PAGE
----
Our Guide to Eating With Diabetes
If you live with diabetes, you know how important diet and exercise can be for your physical health. Following a healthy diabetic meal plan can help keep your blood sugar level in an ideal range. Along with prescribed medications from your physician, what you eat, how much you eat and when you eat are very important for maintaining healthy glucose levels.
Foods to Avoid
For the most part, having diabetes doesn’t mean you need to give up your favorite foods. However, you may have to eat them in smaller portions or at different times of day. The following foods should be limited if you have diabetes:
Fried foods and foods high in saturated fat
High-sodium foods (salty foods)
Sweets, such as ice cream, candy and baked goods
Drinks with added sugars, such as juice or soda
Ask your doctor if it’s safe for you to consume alcohol. If you choose to drink, limit yourself to no no more than one or two drinks per day. If you’re taking insulin or diabetes medications that increase the amount of insulin your body makes, alcohol can cause your blood glucose level to drop dangerously low. Be sure there is food in your stomach before you consume alcohol to prevent this effect from being even stronger.
When to Eat
Dr. Thomas Campbell, physician at CHI St. Joseph Health Primary Care University Drive, says, “Many people with diabetes find eating at the same times each day helps them manage their blood sugar level.” Depending on the care plan you’ve developed with your doctor, you may need to eat the same amount of carbohydrates at the same time each day. However, if you take “mealtime” insulin, your eating schedule can be more flexible.
Using insulin or certain diabetes medicines and then skipping a meal can cause your blood glucose level to drop too low. Talk with your doctor for more details about what’s right for you.
How Much to Eat
Eating the recommended amount of food is another way to help manage your blood glucose level, as well as your weight. Your healthcare team can recommend how much food and how many calories you should eat per day and meal. Use a fitness tracker to find out how many calories are in what you eat, or check the USDA’s Food-A-Pedia.
One way to plan your meals is to use the plate method. This method shows you how to portion your food groups based on how much of a 9-inch plate each food takes up. For example, you can fill half of your plate with non-starchy vegetables, a quarter of your plate with protein, and a quarter with a starch. This method eliminates the need to count calories and still lets you eat the recommended portions of each food group. To learn more about the plate method, use the interactive Create Your Plate tool from the American Diabetes Association.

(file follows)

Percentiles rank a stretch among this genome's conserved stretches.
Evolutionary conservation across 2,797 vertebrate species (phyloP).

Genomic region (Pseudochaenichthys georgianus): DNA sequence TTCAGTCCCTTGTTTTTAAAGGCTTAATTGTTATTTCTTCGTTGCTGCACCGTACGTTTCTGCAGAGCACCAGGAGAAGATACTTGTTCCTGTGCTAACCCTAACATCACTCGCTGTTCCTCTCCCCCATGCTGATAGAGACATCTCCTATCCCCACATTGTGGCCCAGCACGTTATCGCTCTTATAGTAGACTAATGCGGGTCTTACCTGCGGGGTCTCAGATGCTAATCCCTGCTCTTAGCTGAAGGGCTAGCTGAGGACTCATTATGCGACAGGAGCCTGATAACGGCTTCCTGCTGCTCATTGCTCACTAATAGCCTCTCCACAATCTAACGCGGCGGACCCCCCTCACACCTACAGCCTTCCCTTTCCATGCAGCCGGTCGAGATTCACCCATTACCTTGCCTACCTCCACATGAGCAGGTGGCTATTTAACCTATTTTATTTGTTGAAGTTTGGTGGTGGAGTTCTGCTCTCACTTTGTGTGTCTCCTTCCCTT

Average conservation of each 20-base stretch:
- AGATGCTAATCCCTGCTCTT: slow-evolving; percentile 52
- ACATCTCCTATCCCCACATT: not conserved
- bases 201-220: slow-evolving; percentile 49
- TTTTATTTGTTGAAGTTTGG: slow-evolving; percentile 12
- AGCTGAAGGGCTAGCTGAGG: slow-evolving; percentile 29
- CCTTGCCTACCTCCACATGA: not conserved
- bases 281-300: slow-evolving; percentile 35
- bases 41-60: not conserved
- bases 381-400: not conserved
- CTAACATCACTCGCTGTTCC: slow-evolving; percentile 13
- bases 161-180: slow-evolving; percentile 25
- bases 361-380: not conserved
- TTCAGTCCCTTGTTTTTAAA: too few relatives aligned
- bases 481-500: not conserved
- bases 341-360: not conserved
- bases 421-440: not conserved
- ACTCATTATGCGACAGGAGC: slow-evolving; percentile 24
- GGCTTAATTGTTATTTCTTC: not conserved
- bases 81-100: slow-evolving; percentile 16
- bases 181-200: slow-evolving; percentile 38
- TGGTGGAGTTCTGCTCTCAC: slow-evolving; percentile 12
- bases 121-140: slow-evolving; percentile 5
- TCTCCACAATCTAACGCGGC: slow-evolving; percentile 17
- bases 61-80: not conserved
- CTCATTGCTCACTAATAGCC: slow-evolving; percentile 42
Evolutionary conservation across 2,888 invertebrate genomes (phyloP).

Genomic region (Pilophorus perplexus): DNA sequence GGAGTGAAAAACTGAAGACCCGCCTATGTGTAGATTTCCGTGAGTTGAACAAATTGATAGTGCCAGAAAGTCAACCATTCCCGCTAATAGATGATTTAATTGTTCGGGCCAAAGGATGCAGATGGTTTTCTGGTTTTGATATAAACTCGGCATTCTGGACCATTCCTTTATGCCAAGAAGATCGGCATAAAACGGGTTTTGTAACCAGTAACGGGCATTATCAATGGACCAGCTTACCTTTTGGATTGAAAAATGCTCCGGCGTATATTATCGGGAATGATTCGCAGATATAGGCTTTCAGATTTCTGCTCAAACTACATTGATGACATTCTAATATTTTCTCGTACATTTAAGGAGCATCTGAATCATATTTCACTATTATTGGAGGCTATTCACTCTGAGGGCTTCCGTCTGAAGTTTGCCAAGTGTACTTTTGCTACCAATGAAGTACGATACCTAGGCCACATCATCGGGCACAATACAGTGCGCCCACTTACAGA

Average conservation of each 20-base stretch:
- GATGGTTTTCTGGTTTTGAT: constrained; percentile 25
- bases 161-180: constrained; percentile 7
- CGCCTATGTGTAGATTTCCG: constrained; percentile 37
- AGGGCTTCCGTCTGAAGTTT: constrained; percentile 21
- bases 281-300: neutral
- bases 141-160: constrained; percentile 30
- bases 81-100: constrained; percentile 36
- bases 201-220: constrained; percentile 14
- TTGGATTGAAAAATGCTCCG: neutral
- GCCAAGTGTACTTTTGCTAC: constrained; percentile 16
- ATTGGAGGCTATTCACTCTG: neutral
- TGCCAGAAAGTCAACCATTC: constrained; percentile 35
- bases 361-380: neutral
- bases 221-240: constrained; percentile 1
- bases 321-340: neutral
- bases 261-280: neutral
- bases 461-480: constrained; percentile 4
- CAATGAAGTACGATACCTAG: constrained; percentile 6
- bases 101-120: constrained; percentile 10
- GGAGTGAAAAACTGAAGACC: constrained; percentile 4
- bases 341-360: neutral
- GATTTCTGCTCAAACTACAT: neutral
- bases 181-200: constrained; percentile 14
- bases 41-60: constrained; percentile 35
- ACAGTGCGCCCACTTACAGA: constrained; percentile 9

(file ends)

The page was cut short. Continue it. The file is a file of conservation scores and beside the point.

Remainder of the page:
Another method of meal planning involves carbohydrate counting. Carbohydrates turn into glucose in your body, so they affect your blood glucose level more strongly than other types of foods. If you take insulin, counting carbs can also indicate how much insulin you need. Your healthcare team can recommend how many grams you should eat per day. To get started, you can:
Learn which foods have carbohydrates.
Read nutrition labels, and learn to estimate how many grams of carbs are in the food you eat.
Add the grams of carbohydrates from each food to get a total for each meal and day.
You should also plan to limit carbohydrates that have added sugars or those from refined grains, such as white bread and white rice. It’s best to get carbs from fruit, vegetables, whole grains, beans, and low-fat or nonfat milk.
Managing Diabetes With Diet
Because it is a chronic disease, it’s essential to use a multidisciplinary approach to manage your diabetes. Talk to your primary care physician about coordinating care with specialists such as endocrinologists, eye doctors, kidney specialists, nutritionists and other professionals. Together, your treatment team specializes in you. Their recommendations can help you develop a diabetic meal plan that’s right for your needs.
At CHI St. Joseph Health, we know the importance of patient education and managed care when dealing with all types of diabetes. Our free Living Well with Diabetes classes provide information about how to live your best life while taking control of your symptoms. Find a primary care physician to help you manage your condition.